The race start and finish is in the pretty alpine village of Grächen, in Valais, Switzerland. I had travelled out a few days before the race to try and acclimatise, and rest up for the 12,000m+ of ascent/descent that was to come. The trails are mainly above 2,000m with several high points above 3,000m.
The race started at 4am to ensure all runners were across the glaciated Theodul Pass before nightfall. The first 37km to Zermatt followed the Europaweg path, crossing the world’s longest pedestrian suspension bridge at 494 m in length. I had laminated a 40 hour schedule, and was half an hour up when I met Nicola in the warm sunshine at Zermatt. The climb out of Zermatt was indeed brutal, but the views of the Matterhorn spectacular. I met Nicola again at the Gandegghütte (2,929m) – she’d taken the quicker option of the cable cars. The route continued to climb, crossing the Theodul Glacier until I reached the high pass (3,300m) as the weather closed in. With hail, sleet and freezing rain, I was thankful for the extra layers from the obligatory safety kit, and made a quick descent into Italy.
There were fourteen checkpoints en route all (wo)/manned by fantastic volunteers, and had a never ending variety of refreshments on offer. As the weather deteriorated, and the trail became slippery the continental runners decided to sit out the worst of it at the refuges and I gained a few places. With nightfall, the weather improved and the cloudless skies revealed the stars above the shadows of the imposing mountains.
After 100km (19 hours) I reached checkpoint 9 at the Italian village of Alagna (1,193m), and took my first 15 minute break. Leaving the checkpoint, the next section had 1,936m of climbing, followed by a 1,652m descent. I had felt quite good up to this point, but the following six hours almost destroyed me. By the time I reached the checkpoint at Macugnaga (125km), my feet were suffering from trenchfoot, and my energy levels depleted. The volunteers here were great, forcing me to eat a big bowl of soup, and helping me dress the soles of my feet. With the morning sun came renewed energy, and the 1,518m climb to the impressive Monte Moro Pass back into Switzerland passed quickly. I had intended not to stop here but the checkpoint food was so good, I gorged myself for 5 minutes, later I would be thankful for the calories. The climb to the golden Virgin Mary statue, and 2km descent was the most technical part of the route, equipped with ropes and steps cut into the rocks. Once in the valley the running improved, and I was soon at the village of Sass Fee (149km) where Nicola had travelled to meet me. I was feeling near to breaking point here, but Nicola ensured I was fed and rehydrated and walked with me to the edge of the village, with just one more 1,000m climb and 20km to go I was confident I could get to the finish. However I hadn’t reckoned on what was to come: 15km of a never ending roller coaster of narrow paths, with alarmingly steep drops. I was relieved to finally reach the top of the Hannigalp gondola station, the final checkpoint, and then 3km of easy running downhill to finish at Grächen after 38.5 hours, and 10th runner back.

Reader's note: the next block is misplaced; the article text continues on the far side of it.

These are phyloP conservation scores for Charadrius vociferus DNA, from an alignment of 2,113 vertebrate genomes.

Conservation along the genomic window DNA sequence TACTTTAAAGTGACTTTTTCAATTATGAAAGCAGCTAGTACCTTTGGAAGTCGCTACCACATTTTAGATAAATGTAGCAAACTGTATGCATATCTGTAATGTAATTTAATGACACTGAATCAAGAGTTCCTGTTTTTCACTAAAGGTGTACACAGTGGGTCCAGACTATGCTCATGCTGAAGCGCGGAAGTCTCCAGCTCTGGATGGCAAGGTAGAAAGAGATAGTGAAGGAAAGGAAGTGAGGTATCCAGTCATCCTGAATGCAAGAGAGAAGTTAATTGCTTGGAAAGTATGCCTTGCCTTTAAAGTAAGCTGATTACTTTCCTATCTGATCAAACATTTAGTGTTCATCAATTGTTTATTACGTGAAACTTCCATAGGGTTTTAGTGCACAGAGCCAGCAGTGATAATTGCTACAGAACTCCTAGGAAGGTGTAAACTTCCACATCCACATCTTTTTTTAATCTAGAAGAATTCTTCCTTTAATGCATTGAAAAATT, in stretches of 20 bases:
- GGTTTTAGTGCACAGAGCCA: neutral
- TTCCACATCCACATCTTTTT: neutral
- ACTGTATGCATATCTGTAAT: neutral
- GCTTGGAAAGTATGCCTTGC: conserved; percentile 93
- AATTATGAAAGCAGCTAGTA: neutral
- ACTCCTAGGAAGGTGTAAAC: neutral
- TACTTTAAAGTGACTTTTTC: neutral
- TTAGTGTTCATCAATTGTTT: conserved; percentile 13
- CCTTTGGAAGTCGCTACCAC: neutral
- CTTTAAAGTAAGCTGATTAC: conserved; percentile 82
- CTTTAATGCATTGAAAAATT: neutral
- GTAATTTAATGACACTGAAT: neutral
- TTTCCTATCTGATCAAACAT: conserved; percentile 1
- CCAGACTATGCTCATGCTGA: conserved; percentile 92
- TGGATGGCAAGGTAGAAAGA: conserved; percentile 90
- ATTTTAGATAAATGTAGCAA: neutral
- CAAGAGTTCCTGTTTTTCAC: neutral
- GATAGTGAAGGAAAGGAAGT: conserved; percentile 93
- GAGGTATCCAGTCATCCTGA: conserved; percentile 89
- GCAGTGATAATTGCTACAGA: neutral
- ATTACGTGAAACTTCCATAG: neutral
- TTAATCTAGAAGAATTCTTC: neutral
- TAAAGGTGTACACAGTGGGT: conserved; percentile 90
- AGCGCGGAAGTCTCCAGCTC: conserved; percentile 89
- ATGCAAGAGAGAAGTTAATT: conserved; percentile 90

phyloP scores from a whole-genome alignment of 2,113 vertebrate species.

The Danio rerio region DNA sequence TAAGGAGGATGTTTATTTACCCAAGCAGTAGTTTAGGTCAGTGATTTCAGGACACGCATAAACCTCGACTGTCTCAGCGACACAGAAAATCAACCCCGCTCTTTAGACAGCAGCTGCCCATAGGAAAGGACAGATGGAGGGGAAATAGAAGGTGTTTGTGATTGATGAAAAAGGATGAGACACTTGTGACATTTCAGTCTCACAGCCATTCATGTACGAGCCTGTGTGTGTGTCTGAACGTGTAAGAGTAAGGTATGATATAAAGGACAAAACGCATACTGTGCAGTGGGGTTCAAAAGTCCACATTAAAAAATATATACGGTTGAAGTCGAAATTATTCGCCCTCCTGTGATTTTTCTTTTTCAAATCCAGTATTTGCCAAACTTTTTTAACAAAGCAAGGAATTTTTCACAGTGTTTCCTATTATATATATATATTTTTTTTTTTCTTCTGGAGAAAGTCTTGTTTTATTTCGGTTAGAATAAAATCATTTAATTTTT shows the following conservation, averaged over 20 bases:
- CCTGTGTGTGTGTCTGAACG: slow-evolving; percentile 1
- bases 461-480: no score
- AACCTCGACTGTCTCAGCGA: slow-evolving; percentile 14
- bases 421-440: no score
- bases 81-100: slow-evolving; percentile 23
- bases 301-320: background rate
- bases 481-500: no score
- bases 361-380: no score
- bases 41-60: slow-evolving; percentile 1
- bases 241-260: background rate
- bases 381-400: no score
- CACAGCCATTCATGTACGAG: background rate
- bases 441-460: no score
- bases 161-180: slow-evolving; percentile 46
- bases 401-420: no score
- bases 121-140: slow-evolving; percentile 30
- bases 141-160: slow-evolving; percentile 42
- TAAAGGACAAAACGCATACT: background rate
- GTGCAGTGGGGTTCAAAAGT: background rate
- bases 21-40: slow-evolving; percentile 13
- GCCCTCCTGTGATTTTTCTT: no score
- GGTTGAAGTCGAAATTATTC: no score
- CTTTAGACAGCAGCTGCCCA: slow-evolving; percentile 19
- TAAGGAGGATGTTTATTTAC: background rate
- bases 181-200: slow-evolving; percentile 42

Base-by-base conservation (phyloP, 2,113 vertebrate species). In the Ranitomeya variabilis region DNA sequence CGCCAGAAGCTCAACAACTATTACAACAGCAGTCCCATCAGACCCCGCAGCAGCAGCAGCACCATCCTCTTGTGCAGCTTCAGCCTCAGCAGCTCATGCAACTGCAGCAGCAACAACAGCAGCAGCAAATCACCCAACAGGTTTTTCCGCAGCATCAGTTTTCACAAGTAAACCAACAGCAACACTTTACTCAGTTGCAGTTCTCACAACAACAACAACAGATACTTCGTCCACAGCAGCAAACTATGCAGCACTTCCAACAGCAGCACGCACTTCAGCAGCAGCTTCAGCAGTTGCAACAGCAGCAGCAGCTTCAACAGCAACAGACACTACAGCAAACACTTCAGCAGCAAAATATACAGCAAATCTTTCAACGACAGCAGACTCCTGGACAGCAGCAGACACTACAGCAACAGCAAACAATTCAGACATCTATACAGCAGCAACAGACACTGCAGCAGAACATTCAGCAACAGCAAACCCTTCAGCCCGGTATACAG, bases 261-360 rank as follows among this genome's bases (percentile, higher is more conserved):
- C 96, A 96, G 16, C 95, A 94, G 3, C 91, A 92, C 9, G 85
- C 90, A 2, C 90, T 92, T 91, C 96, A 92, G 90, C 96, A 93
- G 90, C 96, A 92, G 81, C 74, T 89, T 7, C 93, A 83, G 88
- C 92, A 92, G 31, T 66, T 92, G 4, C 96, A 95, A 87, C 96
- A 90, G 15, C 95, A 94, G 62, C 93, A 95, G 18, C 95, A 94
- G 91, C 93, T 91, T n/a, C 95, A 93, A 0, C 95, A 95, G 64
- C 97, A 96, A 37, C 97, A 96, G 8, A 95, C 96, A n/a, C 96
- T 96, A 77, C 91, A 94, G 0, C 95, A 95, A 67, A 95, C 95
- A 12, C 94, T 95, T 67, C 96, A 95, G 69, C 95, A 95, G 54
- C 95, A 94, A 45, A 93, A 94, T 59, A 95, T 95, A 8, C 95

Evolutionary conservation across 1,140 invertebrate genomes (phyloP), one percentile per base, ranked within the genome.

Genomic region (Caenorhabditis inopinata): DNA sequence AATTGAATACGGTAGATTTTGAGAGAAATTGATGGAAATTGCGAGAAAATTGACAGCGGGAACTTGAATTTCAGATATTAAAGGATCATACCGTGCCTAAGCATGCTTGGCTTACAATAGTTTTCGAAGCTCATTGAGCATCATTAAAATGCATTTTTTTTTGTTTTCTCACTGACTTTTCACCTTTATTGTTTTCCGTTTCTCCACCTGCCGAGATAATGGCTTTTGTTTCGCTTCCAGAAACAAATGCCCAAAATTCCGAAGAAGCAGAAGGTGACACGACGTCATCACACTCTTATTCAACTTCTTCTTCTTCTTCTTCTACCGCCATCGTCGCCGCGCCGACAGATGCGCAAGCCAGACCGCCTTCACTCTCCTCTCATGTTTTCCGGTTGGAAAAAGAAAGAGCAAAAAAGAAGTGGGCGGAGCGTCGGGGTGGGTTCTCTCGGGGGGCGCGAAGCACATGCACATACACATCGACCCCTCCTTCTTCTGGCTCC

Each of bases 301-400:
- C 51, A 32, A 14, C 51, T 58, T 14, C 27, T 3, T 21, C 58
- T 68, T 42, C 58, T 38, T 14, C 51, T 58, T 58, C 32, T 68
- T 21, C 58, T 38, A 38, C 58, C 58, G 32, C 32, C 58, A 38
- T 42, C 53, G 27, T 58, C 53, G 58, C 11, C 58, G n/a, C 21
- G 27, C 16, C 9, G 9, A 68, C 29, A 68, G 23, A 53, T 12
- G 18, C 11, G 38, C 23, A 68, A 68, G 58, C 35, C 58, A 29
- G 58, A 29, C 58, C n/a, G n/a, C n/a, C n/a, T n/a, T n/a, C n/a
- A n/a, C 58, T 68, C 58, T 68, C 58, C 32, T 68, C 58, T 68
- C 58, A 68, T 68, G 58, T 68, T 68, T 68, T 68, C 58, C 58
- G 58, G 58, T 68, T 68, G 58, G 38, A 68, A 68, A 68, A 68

Lizzy Hawker greeted every finisher, and presented us with silk scarves from Nepal, together with our finisher’s medal and unique Swiss Army knife. After a couple of beers I crashed out to a fitful night’s sleep before waking to see the remainder of the finishers. In the evening the village hosted a post-race meal and prize presentation.
This really is a brutal, beautiful and brilliant race. Lizzy Hawker’s organisation and attention to detail to make this race possible is incredible, and the 150+ volunteers who make it possible brilliant.
In addition to the 170km ultra, there is a 4 day stage race around the same route, plus a 100km option from Gressoney back to Grächen. With only 400 runners the event is low key, the trails empty and the scenery magnificent.
Race info: https://www.ultratourmonterosa.com/170km-ultra-tour-info/
Grächen info: https://www.graechen.ch/en/About-us